Ours to Explore

Privilege, Power, and the Paradox of Voluntourism

Pippa Biddle

Ours to Explore investigates voluntourism's past and present, uncovering the complicated roots of the modern global phenomenon.
Publication date:
June 2021
Publisher :
Potomac Books, Inc.
Language:
English
Format Available     Quantity Price
Paperback
ISBN : 9781640124417

Dimensions : 229 X 152 mm
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+
Not Yet Published. Available for PreOrder.
£23.00

Overview
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• Covers new ground by framing the contemporary voluntourism phenomena in the history of the whole of Western tourism
• Offers an alternative to the voluntourism farce, presenting a plan for how the service-based travel industry can break the cycle of exploitation to create more equitable travel experiences, and suggests strategies for travelers who want to actually improve the places they visit

The tourism business is one of the largest industries in the world, and the two-billion-dollar volunteer and service-based travel market has been identified as the future of tourism. "Voluntourism," or the combination of volunteer service and tourism, is valorized by governments, NGO's, travelers, and the thousands of non- and for-profits that facilitate trips, as the best of what tourism can be. Despite the accolades, the very same flaws rampant in early voluntourism, including xenophobia, racism, paternalism, colonialist attitudes, and a ‘west knows best' mentality, are pervasive. Framed as a service experience, an alternative spring break, or a religious mission trip, this "moral economy" isn't all that successful. What well-meaning Americans and others are doing by going away to give back is unintentionally, but actively, hurting developing economies and damaging communities.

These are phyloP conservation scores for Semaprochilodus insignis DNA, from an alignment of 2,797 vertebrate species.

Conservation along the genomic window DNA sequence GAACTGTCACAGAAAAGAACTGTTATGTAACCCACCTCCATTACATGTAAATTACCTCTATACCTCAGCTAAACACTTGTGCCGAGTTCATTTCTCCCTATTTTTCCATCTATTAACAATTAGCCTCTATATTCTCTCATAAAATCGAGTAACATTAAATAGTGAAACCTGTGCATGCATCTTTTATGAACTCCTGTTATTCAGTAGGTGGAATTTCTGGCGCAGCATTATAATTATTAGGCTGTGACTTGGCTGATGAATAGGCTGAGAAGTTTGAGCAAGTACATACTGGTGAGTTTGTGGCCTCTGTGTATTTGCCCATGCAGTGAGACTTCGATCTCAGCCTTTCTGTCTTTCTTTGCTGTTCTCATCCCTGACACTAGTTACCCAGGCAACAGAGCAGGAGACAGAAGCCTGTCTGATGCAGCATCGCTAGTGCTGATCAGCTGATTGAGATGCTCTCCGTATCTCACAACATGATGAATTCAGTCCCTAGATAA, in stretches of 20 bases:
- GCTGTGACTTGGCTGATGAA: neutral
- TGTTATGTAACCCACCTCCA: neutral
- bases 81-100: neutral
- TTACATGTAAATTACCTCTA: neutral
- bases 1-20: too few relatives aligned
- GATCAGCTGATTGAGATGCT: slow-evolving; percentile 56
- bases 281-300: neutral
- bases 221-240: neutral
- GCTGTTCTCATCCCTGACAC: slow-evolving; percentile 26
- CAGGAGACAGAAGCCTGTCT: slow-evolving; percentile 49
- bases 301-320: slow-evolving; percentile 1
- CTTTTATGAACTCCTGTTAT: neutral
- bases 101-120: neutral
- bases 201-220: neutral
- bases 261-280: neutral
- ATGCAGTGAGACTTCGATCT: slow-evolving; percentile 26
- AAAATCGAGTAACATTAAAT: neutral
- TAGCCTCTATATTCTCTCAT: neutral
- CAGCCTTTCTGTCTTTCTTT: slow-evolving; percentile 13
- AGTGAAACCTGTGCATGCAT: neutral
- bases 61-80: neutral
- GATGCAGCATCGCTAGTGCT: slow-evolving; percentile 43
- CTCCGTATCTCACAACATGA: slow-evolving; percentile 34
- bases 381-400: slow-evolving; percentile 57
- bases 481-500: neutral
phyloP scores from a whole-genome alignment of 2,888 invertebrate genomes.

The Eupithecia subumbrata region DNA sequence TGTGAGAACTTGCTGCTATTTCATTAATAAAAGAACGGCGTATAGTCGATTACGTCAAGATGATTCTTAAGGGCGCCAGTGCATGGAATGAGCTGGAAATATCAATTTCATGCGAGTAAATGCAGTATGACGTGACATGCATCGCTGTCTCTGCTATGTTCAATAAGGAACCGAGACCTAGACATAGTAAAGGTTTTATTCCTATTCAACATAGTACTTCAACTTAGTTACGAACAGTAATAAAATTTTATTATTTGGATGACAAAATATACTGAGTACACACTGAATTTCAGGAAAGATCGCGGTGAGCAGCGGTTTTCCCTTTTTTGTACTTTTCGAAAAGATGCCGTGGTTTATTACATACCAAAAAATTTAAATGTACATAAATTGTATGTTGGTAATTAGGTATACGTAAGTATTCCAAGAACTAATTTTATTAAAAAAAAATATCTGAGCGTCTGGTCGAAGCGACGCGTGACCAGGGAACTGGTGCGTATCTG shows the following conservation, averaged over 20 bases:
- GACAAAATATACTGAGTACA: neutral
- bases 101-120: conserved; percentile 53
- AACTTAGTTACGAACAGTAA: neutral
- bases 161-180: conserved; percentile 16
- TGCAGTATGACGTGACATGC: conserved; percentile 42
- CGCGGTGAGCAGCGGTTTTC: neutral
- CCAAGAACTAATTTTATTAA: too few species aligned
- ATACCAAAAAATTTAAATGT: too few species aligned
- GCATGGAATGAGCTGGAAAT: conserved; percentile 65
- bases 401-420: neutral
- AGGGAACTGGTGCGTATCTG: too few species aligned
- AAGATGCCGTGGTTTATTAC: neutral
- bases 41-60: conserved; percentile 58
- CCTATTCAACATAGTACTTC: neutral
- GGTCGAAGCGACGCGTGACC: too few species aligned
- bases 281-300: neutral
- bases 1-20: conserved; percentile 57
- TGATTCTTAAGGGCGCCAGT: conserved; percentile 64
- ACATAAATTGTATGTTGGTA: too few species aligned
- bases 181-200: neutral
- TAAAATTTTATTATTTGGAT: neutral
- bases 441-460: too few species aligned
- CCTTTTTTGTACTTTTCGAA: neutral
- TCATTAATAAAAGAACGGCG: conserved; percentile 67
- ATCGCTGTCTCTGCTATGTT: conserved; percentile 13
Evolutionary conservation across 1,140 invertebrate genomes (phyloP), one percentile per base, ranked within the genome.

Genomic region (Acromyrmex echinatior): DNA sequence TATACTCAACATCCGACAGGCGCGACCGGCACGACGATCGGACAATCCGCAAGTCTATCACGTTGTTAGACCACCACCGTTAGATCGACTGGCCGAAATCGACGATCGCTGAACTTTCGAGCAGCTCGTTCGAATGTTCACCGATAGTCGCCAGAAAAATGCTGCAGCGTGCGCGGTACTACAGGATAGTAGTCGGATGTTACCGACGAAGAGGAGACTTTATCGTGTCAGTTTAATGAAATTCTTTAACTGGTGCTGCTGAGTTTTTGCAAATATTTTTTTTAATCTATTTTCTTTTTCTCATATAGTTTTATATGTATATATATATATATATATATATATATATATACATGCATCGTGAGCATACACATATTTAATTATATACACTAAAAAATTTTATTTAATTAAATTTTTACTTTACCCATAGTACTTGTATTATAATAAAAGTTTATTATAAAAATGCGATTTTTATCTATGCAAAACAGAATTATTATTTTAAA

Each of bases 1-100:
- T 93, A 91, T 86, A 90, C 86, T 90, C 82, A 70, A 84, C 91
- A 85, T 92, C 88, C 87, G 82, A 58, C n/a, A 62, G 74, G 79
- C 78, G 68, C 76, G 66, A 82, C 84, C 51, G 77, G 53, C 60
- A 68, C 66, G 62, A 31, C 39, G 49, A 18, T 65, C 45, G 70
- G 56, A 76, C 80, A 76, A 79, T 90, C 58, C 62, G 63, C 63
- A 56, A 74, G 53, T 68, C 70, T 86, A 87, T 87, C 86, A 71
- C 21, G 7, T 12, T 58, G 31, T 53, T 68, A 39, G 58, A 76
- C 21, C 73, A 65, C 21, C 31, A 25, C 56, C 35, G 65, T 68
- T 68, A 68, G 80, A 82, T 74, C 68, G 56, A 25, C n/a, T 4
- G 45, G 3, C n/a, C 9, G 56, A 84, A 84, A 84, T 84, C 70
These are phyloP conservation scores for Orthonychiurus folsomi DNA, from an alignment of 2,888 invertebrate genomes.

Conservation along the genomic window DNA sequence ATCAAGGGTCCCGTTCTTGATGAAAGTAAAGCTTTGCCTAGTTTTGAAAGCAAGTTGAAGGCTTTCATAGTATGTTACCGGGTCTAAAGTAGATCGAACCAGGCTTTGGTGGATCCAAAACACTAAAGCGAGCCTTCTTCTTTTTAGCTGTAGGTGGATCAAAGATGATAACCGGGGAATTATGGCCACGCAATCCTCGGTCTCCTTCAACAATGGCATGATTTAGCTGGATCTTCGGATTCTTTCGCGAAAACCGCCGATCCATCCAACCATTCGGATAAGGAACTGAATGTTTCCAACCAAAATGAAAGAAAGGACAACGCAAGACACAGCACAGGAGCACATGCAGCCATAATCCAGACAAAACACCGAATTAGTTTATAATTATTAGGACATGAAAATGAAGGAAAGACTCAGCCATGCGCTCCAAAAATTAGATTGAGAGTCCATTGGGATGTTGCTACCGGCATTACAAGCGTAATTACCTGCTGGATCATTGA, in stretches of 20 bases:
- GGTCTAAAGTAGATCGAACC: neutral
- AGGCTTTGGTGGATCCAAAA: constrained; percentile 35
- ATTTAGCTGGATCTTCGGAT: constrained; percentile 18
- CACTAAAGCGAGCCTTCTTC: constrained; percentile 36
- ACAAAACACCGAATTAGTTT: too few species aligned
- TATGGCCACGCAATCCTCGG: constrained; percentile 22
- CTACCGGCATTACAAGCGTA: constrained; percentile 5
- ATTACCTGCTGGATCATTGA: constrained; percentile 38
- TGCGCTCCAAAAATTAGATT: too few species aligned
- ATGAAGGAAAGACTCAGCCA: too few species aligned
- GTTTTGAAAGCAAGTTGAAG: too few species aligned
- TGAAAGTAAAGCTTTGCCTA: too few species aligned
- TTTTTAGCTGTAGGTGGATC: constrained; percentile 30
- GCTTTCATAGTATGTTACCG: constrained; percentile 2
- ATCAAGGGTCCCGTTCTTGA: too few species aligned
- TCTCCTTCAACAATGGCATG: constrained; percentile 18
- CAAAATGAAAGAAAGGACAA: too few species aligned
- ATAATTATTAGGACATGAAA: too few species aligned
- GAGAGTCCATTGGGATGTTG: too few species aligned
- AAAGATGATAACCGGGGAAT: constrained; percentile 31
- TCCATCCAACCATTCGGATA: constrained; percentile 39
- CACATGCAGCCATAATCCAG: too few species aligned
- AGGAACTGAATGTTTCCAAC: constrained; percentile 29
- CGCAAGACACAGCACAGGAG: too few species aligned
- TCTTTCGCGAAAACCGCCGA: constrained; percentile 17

Ours to Explore: Privilege, Power, and the Paradox of Voluntourism investigates voluntourism's past and present, uncovering the complicated roots of the modern global phenomenon from the eighteenth century through today. Pippa Biddle offers an alternative to the voluntourism farce, presenting a plan for how the service based travel industry can break the cycle of exploitation to create more equitable travel experiences, and suggests strategies for travelers who want to actually improve the places they visit. Ours to Explore covers new ground by offering a fascinating look into the human impulse towards charity and provides the necessary context for why it is backfiring.